Updated May 8, 2019

Contempt vote: DOJ makes Trump executive privilege threat to Nadler

House Judiciary Chairman Jerry Nadler. Photo: Jim Watson/AFP/Getty Images

House Judiciary Chairman Jerry Nadler (D-N.Y.) vowed to press ahead with a contempt vote after the Justice Department sent him a letter Tuesday saying if it wasn't canceled, Attorney General Bill Barr would recommend President Trump assert executive privilege over the Mueller report.

"This is ... not how executive privilege works. The White House waived these privileges long ago, and the Department seemed open to sharing these materials with us earlier today. The Department’s legal arguments are without credibility, merit, or legal or factual basis."
— House Judiciary Chairman Jerry Nadler

Why it matters: Nadler scheduled the vote on Wednesday for the committee to hold Barr in contempt of Congress for failing to turn over the full report.

Context: The New York representative said hours before receiving the letter from Assistant Attorney General Stephen Boyd he would meet with the Justice Department Tuesday to "negotiate an accommodation" to Democrats' demands for the release of special counsel Robert Mueller's full, unredacted report. Boyd had proposed they meet on Wednesday afternoon.

What they're saying: In his letter to Nadler, Boyd requested the committee "hold the subpoena in abeyance and delay any vote on whether to recommend a citation of contempt for non-compliance with the subpoena, pending the President’s termination of this question."

"In the face of the Committee’s threatened contempt vote, the Attorney General will be compelled to request that the President invoke executive privilege with respect to the materials subject to the subpoena."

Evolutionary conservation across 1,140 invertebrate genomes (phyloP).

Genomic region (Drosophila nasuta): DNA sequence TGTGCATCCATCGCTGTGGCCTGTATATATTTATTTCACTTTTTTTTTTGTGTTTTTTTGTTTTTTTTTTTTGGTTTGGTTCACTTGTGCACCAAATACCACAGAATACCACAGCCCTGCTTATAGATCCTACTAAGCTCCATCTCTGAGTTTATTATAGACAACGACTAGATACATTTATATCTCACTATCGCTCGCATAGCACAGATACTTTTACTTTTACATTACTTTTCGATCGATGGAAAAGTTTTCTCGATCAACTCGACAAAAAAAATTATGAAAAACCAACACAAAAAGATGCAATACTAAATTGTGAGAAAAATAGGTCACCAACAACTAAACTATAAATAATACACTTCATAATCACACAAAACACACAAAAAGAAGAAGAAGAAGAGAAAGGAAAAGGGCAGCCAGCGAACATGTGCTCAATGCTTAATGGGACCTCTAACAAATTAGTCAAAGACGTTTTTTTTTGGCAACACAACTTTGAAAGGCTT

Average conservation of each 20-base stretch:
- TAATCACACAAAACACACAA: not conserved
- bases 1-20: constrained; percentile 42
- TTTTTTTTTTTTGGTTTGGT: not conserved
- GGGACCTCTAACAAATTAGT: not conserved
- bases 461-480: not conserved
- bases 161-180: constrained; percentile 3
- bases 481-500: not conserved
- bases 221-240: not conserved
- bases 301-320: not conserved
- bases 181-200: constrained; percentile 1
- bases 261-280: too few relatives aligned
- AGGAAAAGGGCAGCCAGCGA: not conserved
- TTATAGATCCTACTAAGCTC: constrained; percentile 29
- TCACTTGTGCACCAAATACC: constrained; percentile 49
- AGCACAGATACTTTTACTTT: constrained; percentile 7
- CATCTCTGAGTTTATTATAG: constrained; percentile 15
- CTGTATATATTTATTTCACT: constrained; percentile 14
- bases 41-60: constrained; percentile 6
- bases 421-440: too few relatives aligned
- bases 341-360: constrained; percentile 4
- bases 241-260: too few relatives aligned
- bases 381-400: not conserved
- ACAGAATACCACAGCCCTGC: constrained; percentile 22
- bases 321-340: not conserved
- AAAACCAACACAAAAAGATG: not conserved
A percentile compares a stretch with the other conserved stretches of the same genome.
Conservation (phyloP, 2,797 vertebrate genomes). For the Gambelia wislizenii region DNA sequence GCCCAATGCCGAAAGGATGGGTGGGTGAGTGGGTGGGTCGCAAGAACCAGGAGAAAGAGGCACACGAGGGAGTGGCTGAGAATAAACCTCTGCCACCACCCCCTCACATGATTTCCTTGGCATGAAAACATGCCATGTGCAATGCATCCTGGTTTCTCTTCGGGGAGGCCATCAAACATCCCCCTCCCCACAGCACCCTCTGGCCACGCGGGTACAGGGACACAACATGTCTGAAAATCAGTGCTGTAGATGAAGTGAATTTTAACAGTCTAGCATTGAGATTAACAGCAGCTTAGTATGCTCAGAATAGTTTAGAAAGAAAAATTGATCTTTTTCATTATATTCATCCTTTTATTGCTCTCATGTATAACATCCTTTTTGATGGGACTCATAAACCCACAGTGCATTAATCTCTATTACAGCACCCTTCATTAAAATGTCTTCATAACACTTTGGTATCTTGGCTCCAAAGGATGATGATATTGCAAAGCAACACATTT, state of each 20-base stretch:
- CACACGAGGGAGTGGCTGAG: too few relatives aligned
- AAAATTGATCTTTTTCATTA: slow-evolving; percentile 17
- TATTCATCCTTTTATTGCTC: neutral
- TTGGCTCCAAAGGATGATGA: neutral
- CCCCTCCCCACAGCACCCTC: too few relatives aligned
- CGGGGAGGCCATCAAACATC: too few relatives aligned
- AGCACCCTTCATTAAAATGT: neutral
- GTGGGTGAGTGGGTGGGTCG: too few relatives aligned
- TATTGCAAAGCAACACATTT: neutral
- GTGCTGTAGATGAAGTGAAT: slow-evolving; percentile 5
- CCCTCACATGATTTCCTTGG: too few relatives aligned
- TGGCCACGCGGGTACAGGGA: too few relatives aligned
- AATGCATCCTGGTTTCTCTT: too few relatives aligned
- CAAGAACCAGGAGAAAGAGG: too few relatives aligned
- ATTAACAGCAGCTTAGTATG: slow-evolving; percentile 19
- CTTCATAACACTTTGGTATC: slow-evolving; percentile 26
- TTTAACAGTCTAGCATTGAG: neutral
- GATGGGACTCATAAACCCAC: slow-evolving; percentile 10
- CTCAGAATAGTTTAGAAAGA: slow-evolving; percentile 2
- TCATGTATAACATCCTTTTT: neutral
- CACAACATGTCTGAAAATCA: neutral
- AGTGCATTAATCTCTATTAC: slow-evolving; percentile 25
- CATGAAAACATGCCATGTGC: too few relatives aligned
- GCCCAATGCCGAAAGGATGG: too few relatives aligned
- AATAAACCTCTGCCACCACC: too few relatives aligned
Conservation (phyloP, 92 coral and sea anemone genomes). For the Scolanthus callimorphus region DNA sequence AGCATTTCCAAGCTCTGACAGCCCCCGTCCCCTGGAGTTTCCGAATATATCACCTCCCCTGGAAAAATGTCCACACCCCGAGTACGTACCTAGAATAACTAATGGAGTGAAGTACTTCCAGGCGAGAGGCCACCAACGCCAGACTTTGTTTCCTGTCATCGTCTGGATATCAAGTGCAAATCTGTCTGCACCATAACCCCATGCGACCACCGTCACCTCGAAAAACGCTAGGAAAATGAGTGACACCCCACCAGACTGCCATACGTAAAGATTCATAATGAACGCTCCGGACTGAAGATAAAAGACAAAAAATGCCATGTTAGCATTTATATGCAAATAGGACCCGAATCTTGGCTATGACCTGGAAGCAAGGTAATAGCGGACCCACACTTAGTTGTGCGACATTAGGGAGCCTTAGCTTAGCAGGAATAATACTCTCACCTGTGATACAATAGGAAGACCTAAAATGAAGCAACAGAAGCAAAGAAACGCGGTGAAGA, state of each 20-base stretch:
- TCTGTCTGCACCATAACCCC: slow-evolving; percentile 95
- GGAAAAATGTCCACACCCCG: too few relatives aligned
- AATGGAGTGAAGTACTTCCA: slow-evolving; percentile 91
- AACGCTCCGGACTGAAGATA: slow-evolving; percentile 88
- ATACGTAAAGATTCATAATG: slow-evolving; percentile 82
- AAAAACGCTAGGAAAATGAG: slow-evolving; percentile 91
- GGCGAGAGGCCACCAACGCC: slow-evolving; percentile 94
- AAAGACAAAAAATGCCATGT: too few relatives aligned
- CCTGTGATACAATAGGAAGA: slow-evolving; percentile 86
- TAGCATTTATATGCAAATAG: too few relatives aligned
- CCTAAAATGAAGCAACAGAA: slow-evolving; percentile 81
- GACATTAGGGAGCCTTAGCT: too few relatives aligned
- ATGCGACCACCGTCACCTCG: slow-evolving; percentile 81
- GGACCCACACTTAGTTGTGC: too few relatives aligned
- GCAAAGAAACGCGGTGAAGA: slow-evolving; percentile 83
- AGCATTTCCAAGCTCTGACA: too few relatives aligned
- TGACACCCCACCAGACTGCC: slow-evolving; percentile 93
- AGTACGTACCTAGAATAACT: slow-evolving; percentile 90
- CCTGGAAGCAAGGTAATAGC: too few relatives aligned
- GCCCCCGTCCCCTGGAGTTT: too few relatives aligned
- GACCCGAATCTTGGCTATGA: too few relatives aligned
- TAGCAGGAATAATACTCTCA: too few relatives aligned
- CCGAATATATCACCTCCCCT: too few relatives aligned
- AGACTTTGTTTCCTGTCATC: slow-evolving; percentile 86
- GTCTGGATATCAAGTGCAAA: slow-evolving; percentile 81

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Trump walks to historic St. John's Church outside White House as protests rage

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What we're seeing: Military police and park rangers used physical force and tear gas on peaceful protestors to clear the area so that Trump could "pay respects" to the church that was damaged by a fire on Sunday.

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The backdrop: Trump's announcement came as police clashed with protesters just outside of the White House, using tear gas and rubber bullets to disperse crowds chanting, "Hands up, don't shoot," and other slogans. Flash bangs used outside the White House could be heard from the Rose Garden.

Updated 2 hours ago - Politics & Policy

Autopsies say George Floyd's death was homicide

Police watch as demonstrators block a roadway while protesting the death of George Floyd in Miami. Photo: Joe Raedle/Getty Images

Preliminary results from an independent autopsy commissioned by George Floyd's family found that his death in the custody of Minneapolis police officer Derek Chauvin was "homicide caused by asphyxia due to neck and back compression that led to a lack of blood flow to the brain," according to a statement from the family's attorney.

The latest: An updated official autopsy released by the Hennepin County medical examiner also determined that the manner of Floyd's death was "homicide," ruling it was caused by "cardiopulmonary arrest complicating law enforcement subdued, restraint, and neck compression."